1623-1625 Main Street1625 Main Street
Built for Julian Selby in 1866 to house the offices of his daily and triweekly newspaper The Phoenix as well as The Weekly Gleaner, this three-story structure is perhaps the oldest remaining Main Street building erected after the Civil War. Selby published the first issue of his conservative publication, “devoted to the best interests of the State,” on March 21, 1865, just weeks after the arrival of Sherman’s troops in Columbia, so that he could record the capital city's devastation and recovery. The building remained the home of The Phoenix until 1883, when it became the location of a grocery. Later uses included a boarding house, the Commercial Bank and the Knights of Pythias lodge.
Jewish merchants began operating businesses out of the structure in 1912. That year, Isidor Cassel (1872-1954) relocated I. Cassel Cigar Factory to the 1623 Main Street address, where it remained until 1952. His nephew, Jacob Solomon Bamberg (1889 - 1953), was a World War I veteran who worked for him for 28 years beginning in 1916. Cassel had immigrated from Ritschenwalde, Germany, to the United States in 1884. He joined the United States Marine Corps when he was 15 and served more than three years. He arrived in Columbia in 1892 to work for Henry Bamberg (1857-1919), a highly regarded cigar manufacturer who served as the first treasurer of the Tree of Life Congregation. In 1896, Cassel married Bamberg’s sister-in-law, Estelle “Essie” Epstin Cassel (1877-1948), and in 1901 founded his cigar factory.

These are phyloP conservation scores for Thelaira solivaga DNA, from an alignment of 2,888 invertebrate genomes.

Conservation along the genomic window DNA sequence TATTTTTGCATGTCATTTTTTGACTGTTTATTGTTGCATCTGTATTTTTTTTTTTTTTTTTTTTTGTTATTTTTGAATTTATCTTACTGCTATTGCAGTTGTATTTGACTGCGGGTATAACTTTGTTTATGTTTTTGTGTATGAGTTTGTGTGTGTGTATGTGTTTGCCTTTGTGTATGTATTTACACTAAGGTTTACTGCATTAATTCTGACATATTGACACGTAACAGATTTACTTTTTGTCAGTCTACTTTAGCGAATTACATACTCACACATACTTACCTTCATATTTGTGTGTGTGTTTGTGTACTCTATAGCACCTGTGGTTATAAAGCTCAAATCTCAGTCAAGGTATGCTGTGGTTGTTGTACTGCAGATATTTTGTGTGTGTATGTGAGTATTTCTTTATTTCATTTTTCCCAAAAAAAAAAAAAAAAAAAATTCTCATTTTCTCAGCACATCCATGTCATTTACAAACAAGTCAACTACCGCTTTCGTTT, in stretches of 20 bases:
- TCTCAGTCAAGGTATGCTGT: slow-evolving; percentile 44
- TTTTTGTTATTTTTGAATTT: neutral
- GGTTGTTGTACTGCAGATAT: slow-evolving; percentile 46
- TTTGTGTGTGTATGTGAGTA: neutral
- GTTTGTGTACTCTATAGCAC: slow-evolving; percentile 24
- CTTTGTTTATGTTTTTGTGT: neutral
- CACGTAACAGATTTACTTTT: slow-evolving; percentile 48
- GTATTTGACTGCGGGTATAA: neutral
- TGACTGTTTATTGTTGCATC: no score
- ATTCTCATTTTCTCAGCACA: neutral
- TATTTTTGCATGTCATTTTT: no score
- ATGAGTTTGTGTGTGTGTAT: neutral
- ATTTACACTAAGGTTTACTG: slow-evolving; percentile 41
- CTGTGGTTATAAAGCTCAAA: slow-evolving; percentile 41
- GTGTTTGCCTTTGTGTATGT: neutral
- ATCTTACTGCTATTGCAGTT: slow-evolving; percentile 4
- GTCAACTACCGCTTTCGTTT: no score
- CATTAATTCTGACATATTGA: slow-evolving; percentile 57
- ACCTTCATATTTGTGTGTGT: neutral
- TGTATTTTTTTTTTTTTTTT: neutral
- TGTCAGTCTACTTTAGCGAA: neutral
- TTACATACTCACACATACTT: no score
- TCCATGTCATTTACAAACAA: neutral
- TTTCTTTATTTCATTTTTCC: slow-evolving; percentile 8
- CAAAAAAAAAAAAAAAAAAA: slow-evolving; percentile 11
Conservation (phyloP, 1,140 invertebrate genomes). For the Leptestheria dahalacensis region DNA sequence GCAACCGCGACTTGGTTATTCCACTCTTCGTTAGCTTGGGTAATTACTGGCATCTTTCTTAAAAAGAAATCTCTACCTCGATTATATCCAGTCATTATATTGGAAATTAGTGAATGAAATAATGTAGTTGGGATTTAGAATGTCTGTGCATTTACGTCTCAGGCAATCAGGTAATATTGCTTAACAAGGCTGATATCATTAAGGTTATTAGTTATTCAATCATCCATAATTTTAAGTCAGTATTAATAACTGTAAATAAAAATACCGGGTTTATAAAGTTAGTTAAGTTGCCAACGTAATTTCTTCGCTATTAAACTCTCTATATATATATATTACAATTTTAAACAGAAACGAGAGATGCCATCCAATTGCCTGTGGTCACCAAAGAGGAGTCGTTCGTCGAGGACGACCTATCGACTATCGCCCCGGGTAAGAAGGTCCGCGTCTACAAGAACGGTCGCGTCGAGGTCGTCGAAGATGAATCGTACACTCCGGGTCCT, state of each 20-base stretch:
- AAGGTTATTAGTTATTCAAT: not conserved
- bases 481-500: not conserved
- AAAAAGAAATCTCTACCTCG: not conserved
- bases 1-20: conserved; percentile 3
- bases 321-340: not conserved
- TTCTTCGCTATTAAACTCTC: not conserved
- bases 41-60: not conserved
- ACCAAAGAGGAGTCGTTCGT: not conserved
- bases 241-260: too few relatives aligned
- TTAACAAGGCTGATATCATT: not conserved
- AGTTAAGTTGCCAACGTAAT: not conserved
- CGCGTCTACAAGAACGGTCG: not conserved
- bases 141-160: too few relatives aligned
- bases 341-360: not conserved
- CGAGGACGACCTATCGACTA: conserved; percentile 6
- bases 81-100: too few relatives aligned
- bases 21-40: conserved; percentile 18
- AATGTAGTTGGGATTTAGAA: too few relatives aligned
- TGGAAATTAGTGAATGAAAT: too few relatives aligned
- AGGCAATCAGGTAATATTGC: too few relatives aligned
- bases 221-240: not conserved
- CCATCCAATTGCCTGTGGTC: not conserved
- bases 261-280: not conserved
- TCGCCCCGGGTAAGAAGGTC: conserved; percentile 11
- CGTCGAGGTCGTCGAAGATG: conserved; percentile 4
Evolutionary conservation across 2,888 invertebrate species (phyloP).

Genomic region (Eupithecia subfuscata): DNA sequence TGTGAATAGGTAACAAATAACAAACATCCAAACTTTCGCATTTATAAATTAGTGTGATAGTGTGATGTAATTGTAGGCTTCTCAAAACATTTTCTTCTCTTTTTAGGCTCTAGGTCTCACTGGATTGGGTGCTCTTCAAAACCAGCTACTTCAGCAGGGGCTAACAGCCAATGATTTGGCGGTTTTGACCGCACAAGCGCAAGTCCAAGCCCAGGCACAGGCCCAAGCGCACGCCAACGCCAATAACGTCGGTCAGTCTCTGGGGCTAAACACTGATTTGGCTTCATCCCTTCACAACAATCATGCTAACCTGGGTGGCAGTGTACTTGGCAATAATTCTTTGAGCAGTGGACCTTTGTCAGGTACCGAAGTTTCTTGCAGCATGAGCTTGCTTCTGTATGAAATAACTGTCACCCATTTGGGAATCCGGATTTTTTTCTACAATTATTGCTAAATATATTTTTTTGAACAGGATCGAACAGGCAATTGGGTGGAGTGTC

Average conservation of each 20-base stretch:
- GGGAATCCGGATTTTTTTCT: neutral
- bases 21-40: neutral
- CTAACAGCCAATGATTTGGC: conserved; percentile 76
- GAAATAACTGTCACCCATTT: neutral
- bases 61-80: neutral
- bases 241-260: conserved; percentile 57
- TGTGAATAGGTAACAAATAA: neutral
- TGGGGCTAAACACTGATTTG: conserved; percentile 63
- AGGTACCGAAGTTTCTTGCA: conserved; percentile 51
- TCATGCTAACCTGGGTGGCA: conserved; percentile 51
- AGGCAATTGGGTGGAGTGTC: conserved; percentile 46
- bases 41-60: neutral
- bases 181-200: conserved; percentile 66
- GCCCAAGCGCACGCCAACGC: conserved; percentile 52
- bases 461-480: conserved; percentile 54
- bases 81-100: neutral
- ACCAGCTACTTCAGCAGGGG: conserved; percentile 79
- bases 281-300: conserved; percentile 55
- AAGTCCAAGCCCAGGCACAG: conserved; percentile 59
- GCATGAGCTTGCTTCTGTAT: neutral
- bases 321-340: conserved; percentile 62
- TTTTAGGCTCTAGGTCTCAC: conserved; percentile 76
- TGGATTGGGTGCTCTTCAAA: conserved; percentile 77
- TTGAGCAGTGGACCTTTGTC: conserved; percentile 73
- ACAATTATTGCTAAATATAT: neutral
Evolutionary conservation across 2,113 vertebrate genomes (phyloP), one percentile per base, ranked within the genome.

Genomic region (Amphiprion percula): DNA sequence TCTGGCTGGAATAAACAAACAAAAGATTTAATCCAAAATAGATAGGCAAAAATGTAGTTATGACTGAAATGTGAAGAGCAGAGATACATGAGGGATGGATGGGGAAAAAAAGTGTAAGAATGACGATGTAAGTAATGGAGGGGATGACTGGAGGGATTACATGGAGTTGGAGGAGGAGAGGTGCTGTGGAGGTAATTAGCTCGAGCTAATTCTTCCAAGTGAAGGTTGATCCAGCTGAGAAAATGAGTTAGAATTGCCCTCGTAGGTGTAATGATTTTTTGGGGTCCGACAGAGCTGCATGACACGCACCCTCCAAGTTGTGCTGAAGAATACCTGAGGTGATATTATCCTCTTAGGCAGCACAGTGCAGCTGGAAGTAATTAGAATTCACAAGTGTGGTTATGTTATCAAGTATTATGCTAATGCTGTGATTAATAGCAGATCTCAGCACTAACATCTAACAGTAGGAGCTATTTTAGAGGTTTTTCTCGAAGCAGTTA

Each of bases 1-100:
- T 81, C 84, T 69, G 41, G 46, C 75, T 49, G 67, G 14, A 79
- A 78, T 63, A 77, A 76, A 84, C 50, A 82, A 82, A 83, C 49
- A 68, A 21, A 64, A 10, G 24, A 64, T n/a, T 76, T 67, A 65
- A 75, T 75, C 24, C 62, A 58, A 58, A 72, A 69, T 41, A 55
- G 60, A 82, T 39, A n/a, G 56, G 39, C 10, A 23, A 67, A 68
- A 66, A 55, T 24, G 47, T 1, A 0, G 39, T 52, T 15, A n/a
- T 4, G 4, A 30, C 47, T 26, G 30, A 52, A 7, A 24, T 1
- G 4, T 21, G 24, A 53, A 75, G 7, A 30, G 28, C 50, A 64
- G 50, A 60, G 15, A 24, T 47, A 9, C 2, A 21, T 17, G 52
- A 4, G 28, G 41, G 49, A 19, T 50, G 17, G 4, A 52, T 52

Another Jewish merchant, Arnold Rivkin (1922-2008), the son of Raphael (1899-1987) and Rachel Winter Rivkin (1902-1984), purchased the building in 1977. In 1981, Rivkin moved his business, Mark’s Mens Wear, from 1338 Assembly Street to the first floor. It remained in operation until 2016, when it was sold to LTC Health Solutions. A major rehabilitation that began in 2016 connected the first story of The Phoenix building with the first story of the adjacent Robinson Building, and the second and third stories were turned into privately owned apartments.